‘You know how these things go; no one else has clocked the obvious disaster ahead.’

Jamie Wrench writes about the climate nightmare in the ‘Thought for the week’

A banner at a climate protest. | Photo: Markus Spiske / Unsplash.

I don’t know about you, but most of my bad dreams seem to involve helplessness. Here’s one: I’m on a coach going down a motorway. I’ve got the seat just behind the driver, with plenty of legroom, and I’m comfortable, even serene. Then I become aware that in the distance there’s a pile-up. The driver hasn’t noticed, indeed he’s accelerating a bit.

I do nothing; I’m sure he knows what he’s doing. But as we get closer I see it is quite a big pile-up, and he still doesn’t seem to have noticed. I wonder whether I should speak up. In the end I say, in a conversational tone: ‘Looks like there’s a bit of a prang up ahead.’ He makes no reply. I repeat myself a bit louder, and two things happen. He says ‘It’s just a bit of congestion’ and one of my fellow passengers nudges me and points to a sign saying: ‘Do not speak to the driver while the vehicle is in motion.’ ‘Please be quiet,’ she says, ‘it’s not safe to speak to the driver and you’re upsetting my friend.’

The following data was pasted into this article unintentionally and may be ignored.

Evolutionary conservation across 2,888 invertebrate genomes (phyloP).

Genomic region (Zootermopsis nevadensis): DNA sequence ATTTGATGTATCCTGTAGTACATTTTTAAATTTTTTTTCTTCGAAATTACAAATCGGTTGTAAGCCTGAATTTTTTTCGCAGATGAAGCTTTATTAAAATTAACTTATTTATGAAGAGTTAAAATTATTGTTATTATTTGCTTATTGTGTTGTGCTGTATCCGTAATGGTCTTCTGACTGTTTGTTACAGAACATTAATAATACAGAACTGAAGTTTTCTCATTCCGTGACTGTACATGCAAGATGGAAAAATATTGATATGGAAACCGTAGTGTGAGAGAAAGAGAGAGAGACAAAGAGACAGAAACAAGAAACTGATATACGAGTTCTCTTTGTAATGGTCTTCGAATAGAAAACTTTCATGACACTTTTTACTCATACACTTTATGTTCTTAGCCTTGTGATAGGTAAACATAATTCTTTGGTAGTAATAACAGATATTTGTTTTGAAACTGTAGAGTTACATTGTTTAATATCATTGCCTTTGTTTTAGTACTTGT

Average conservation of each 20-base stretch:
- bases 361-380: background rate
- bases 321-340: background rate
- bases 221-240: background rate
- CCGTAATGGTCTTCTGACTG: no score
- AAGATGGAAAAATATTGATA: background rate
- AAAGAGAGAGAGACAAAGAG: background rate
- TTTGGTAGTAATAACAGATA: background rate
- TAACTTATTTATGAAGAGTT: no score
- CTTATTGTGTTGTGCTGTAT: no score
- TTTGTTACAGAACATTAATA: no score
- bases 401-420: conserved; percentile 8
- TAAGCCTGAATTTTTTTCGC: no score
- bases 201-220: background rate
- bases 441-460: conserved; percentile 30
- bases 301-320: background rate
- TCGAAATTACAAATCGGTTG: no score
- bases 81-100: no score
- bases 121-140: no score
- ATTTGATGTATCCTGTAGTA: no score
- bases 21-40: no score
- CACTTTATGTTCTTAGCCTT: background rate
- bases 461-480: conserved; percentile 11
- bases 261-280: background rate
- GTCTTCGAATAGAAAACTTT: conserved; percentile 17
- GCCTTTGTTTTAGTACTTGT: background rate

You know how these things go; no one else appears to have clocked what is becoming a really obvious disaster up ahead or, if they have, seem oblivious to the danger. They go on chatting and reading and sleeping, and when I try to get their attention they just look at me as if I were a television. And the coach continues to accelerate…

I’m screaming now, pointing ahead: ‘For God’s sake, stop! Brake! Brake hard!’ One or two of the other passengers are looking at me with mild, bovine interest, but most are remonstrating with me for disrupting their journey. And then, with about a hundred yards to go before we pile into the destruction ahead, the driver takes his foot off the accelerator, and we start, slowly, far too little and too late, to slow down…

This is where I wake up, to that overwhelming feeling of relief that it was just a dream.

I usually ask myself what led up to that dream. Often there’s a logical explanation, based somewhere in reality. When you’re asleep, your brain sorts stuff you’ve been dealing with, re-runs it and pigeonholes it while you’re offline. I went on a coach to London recently for the last People’s Vote march, and I’ve been reading a book about climate breakdown, so that explains that.

Except, of course, that isn’t really a dream. When I wake I don’t get a surge of relief, just a feeling of despair at the reality: the clear and unanswerable fact that we are on the brink of irreversible climate breakdown; the knowledge that, in their anxiety not to be alarmist, our scientists understated the danger; and the ongoing complacency of our politicians, even when faced by the reality of fires in California and Australia, famine in South Sudan and floods in Fishlake. And I wish I’d pushed the driver out of the way and taken over the steering wheel myself earlier.

Everything I have done over the last decade or so has been Reasonable and Proper. I’ve joined a climate action group, written articles for the Friend, had polite meetings with my MP, written letters and signed petitions. All to no avail. So, I fear, perhaps it’s not time to stay polite, but get arrested. And dare to dream of a hopeful future.

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